A 2-D CFD model was developed to describe the heat transfer, and reaction kinetics in a honeycomb structured ceramic diesel particulate trap. This model describes the steady state as well as the transient behavior of the flow and heat transfer during the trap regeneration processes. The trap temperature profile was determined by numerically solving the 2-D unsteady energy equation including the convective, heat conduction and viscous dissipation terms. The convective terms were based on a 2-D analytical flow field solution derived from the conservation of mass and momentum equations (Opris, 1997). The reaction kinetics were described using a discretized first order Arrhenius function. The 2-D term describing the reaction kinetics and particulate matter conservation of mass was added to the energy equation as a source term in order to represent the particulate matter oxidation. The filtration model describes the particulate matter accumulation in the trap.
Technical Paper

Compatibility of Elastomers and Metals in Biodiesel Fuel Blends

Alternative fuels are being evaluated in automotive applications in both commercial and government fleets in an effort to reduce emissions and United States dependence on diesel fuel. Vehicles and equipment have been operated using 100 percent biodiesel and various blends of biodiesel and diesel fuel in a variety of applications, including farming equipment and transit buses. This government study investigates the compatibility of four base fuels and six blends with elastomer and metallic components commonly found in fuel systems. The physical properties of the elastomers were measured according to American Society of Testing and Materials (ASTM) D 471, “Standard Test Method for Rubber Property-Effect of Liquids,” and ASTM D 412, “Standard Test Methods for Rubber Properties in Tension.” These evaluations were performed at 51.7°C for 0, 22, 70, and 694 hours. Tensile strength, hardness, swell, and elongation were determined for all specimens.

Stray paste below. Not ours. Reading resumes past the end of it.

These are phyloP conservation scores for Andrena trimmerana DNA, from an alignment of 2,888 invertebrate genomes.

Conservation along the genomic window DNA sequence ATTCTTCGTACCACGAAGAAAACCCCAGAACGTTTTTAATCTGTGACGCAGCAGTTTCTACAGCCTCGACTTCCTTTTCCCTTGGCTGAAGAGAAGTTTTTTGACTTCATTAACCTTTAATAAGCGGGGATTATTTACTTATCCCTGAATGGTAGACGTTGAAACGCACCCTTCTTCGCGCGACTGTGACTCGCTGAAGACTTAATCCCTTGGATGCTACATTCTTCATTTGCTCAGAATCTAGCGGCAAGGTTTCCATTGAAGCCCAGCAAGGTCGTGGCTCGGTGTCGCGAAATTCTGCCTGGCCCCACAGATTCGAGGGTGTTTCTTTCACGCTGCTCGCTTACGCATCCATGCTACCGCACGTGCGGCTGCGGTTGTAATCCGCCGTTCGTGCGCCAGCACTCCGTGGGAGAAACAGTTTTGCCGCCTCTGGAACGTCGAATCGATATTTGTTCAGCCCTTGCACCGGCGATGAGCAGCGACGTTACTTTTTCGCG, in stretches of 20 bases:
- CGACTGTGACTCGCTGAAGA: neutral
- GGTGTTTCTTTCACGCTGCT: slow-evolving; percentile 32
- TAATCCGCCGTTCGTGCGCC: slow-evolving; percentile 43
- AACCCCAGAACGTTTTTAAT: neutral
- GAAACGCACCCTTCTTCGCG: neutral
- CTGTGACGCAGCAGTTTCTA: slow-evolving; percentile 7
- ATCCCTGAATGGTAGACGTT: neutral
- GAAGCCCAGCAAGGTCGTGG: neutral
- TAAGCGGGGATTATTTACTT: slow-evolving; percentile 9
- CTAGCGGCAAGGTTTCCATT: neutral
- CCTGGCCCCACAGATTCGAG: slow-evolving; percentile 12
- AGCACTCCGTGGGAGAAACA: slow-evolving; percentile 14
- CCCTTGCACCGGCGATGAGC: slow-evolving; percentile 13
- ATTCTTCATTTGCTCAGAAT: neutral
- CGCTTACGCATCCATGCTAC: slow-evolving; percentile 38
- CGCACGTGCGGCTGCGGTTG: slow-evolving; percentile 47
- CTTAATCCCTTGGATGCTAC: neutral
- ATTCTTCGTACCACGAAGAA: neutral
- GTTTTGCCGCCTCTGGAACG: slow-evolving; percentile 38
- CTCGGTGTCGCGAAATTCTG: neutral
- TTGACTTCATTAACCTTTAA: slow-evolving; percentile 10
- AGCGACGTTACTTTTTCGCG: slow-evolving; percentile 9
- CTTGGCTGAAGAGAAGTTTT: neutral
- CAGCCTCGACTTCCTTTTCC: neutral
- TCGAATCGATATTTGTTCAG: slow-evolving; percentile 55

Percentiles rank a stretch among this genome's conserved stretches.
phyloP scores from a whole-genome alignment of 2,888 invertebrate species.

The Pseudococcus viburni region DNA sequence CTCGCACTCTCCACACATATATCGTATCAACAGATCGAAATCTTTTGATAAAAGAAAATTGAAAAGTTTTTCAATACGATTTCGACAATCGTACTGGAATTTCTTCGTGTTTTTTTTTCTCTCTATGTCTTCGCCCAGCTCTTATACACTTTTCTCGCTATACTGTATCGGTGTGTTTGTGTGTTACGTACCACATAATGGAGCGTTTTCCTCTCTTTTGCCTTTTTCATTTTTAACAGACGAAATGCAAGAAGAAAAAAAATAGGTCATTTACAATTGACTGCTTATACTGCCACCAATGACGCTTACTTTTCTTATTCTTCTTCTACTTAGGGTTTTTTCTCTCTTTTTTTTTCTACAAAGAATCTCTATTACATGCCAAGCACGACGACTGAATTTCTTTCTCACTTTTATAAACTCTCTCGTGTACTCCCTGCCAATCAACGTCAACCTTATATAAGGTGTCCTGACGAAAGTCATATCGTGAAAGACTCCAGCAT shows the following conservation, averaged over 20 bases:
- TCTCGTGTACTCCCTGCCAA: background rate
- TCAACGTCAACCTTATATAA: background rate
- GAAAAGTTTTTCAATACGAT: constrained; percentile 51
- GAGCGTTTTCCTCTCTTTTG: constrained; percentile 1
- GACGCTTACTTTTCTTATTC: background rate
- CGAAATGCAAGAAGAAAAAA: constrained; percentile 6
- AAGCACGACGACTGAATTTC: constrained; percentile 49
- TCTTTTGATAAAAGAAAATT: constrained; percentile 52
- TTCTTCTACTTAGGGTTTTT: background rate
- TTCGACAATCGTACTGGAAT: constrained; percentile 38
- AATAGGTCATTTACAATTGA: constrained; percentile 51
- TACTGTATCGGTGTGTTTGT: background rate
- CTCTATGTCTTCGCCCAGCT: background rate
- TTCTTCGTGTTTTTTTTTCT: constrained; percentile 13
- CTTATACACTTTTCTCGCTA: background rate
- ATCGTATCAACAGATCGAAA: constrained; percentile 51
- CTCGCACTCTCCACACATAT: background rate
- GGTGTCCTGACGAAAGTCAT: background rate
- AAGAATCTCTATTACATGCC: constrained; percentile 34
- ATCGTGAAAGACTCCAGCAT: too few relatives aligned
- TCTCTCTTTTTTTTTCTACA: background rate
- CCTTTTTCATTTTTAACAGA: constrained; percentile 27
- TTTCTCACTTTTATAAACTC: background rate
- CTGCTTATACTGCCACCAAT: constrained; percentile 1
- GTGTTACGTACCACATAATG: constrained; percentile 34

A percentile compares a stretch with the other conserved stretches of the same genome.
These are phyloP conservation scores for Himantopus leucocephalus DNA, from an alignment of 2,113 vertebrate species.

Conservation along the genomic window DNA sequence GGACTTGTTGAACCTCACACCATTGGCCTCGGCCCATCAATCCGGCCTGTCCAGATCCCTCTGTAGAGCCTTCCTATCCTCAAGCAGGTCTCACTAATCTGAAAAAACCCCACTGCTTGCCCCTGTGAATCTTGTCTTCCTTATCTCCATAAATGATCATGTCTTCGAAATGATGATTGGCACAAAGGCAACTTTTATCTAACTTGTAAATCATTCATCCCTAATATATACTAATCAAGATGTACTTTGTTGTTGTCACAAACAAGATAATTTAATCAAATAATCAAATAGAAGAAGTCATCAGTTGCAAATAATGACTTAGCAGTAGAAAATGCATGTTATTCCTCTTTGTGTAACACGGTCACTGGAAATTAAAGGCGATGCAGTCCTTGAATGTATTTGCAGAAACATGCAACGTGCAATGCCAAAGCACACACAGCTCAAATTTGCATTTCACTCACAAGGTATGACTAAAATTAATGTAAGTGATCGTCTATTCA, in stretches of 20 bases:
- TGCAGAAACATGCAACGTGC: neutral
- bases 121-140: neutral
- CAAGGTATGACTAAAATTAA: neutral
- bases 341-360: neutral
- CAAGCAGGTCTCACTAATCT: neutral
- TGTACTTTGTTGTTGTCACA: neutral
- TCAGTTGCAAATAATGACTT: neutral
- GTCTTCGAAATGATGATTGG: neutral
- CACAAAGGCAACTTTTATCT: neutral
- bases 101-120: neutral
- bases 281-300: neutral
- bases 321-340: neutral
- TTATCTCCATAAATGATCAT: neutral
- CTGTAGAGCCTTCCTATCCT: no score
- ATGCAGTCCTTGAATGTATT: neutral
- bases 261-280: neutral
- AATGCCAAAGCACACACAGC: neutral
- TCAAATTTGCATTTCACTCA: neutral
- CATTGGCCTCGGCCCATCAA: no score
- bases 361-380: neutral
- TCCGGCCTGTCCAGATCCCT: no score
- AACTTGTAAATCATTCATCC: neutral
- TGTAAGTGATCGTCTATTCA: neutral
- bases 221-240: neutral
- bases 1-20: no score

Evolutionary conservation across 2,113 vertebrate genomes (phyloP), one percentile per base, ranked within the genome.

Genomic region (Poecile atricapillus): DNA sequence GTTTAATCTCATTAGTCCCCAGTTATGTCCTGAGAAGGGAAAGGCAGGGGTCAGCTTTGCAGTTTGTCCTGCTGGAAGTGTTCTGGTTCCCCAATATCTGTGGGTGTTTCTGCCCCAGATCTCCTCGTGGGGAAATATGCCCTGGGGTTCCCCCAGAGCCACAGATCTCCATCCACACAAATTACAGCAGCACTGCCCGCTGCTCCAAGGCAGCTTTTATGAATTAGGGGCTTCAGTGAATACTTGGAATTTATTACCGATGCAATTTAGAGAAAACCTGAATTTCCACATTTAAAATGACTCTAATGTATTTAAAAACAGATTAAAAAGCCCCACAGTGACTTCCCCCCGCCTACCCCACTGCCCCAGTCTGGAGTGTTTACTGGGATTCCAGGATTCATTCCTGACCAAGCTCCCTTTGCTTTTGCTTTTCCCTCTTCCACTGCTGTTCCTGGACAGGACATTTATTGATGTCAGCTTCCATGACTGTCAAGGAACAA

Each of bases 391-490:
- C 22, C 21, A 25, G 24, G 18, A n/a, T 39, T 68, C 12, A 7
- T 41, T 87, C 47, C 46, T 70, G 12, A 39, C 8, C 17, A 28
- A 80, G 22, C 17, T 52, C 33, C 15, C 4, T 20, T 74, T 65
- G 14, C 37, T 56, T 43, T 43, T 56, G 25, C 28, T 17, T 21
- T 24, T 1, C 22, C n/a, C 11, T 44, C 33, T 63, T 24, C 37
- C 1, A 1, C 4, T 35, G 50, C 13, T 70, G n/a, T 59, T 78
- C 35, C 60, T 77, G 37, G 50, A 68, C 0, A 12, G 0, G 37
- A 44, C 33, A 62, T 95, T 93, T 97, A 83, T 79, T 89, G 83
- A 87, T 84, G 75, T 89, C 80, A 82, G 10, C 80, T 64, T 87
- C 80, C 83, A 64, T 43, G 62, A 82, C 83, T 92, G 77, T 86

Technical Paper

Design Improvements of an Automatic Tire Inflation System for Long Haul Trucks